Things change. The Catholic Church, whether Roman or Anglican, changes too, if rather more slowly. This is so in relation to matters of faith - 160 years ago neither the Immaculate Conception nor the Infallibility of the Pope nor the Bodily Assumption of the Virgin were an essential part of the Catholic Faith; nor was the Mass in the vernacular; nor the reception of married men with families as priests (though this was not uncommon before the 11th century); nor many lesser matters which are now accepted. As I have said, I used to believe that there was a theological reason against the ordination of women as priests, but experience teaches me that this has proved acceptable to God. 40 years ago my bishop told me he thought the Roman Catholic Church would ordain women before the Church of England did. He has proved to be wrong; but perhaps, in matters of order rather than faith, the current thinking of the Roman Catholic Church may also, in forty years time, prove to be wrong. After all, both man and woman were equally made in God's image, as Scripture says, God having no gender. The arguments against the ordination of women are, frankly, not all that strong.

So you say. The Catholic Church says otherwise and securus judicat orbis terrarum, as we say around here. In any event, this is getting into Dead Horse territory but, Egg, you may not have noticed in your headlong determination to download your curious Anglo-Catholic take on everything, that the Catholics daring to post on what is increasingly feeling like a domestic Anglican board were doing so to point out that Anglicans seeking to have their position as opposed to OoW honoured within the CofE is ecclesiologically wanting your cake and eating it.

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Alisdair
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There is a good deal being expressed in this thread that is a disgrace and reason enough for people to dismiss 'the church' as nothing but a self-regarding brood of vipers, but no doubt if the entire institution of the church were to collapse tomorrow the life and way of Jesus 'Christ' would remain; something for which we can all be grateful, whatever ecclesiological 'position' we may hold---though no doubt few of us would be willing to make the ultimate sacrifice for our precious 'position'.
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Trisagion
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quote:
Originally posted by Alisdair:
There is a good deal being expressed in this thread that is a disgrace and reason enough for people to dismiss 'the church' as nothing but a self-regarding brood of vipers, but no doubt if the entire institution of the church were to collapse tomorrow the life and way of Jesus 'Christ' would remain; something for which we can all be grateful, whatever ecclesiological 'position' we may hold---though no doubt few of us would be willing to make the ultimate sacrifice for our precious 'position'.

This is the second time you have sought to curtail debate by adopting this tone. If you don't want to engage in the debate, you are free so not to do. What I don't think you have the right to do is to adopt such a sanctimonious tone.

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ceterum autem censeo tabula delenda esse

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Alisdair
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It may well be sanctimonious, but I include myself in the disgrace. As for curtailing the debate: not at all, but like the proverbial rearrangement of deckchairs on the Titanic, there is no harm in trying to stand back and ask what exactly is the point of the exercise in question?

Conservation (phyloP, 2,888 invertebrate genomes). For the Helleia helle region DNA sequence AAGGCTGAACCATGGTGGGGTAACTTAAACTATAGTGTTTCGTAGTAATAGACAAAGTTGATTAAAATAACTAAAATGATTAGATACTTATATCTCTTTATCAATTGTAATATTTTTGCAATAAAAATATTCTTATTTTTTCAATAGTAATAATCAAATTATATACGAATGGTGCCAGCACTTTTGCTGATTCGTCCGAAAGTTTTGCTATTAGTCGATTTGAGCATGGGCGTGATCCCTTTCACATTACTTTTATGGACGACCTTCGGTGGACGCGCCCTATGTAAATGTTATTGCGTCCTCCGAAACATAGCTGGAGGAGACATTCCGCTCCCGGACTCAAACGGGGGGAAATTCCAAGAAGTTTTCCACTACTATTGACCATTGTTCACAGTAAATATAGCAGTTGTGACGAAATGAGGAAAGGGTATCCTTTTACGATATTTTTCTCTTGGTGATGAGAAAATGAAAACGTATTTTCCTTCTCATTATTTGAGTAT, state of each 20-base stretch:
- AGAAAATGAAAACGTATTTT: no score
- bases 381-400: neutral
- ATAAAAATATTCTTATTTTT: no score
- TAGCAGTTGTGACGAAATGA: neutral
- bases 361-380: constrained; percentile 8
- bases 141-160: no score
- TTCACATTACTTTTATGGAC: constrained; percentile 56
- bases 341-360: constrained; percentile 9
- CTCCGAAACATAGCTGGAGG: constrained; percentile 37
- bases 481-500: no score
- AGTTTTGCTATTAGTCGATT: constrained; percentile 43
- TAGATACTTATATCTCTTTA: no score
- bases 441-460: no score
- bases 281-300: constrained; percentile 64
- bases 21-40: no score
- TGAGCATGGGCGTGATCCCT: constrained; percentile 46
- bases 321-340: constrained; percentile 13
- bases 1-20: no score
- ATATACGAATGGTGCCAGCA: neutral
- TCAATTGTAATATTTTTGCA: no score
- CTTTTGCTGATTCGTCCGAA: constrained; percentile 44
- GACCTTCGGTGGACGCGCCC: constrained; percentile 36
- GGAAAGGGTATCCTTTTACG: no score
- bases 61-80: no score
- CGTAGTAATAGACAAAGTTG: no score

Ultimately what is being discussed is pretty well irrelevant to the well being of humanity, and to the 'gospel' and calling of Christ; but like PCC discussions over what colour to paint the interior of the church hall, people feel able to get very exercised about it, but struggle to have anything much to say/do about what the church is actually there to be.

I'm sorry if you feel I am pouring cold water.

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Trisagion
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quote:
Originally posted by Alisdair:
It may well be sanctimonious, but I include myself in the disgrace. As for curtailing the debate: not at all, but like the proverbial rearrangement of deckchairs on the Titanic, there is no harm in trying to stand back and ask what exactly is the point of the exercise in question?

Ultimately what is being discussed is pretty well irrelevant to the well being of humanity, and to the 'gospel' and calling of Christ; but like PCC discussions over what colour to paint the interior of the church hall, people feel able to get very exercised about it, but struggle to have anything much to say/do about what the church is actually there to be.

I'm sorry if you feel I am pouring cold water.

You are pouring cold water and no amount of including yourself in those being drenched will alter that. As for what is, or is not, relevant to the 'gospel': what makes you think that your call on that trumps others? The words you used suggest that you weren't trying to stand back and consider the issues under scrutiny at all and it is disingenuous to suggest that such a construction could be put upon them. The issues exposed in this thread are certainly important to those who are debating them and it ill behoves any one of us to seek to seek to shame others into silence by sanctimonious guilt-mongering.

In case you find it within yourself to come down from what you clearly believe to be the moral high-ground and review this thread, you might find it useful to read the posts remembering the following words:
quote:
And they devoted themselves to the apostles' teaching and to fellowship, to the breaking of bread and the prayers.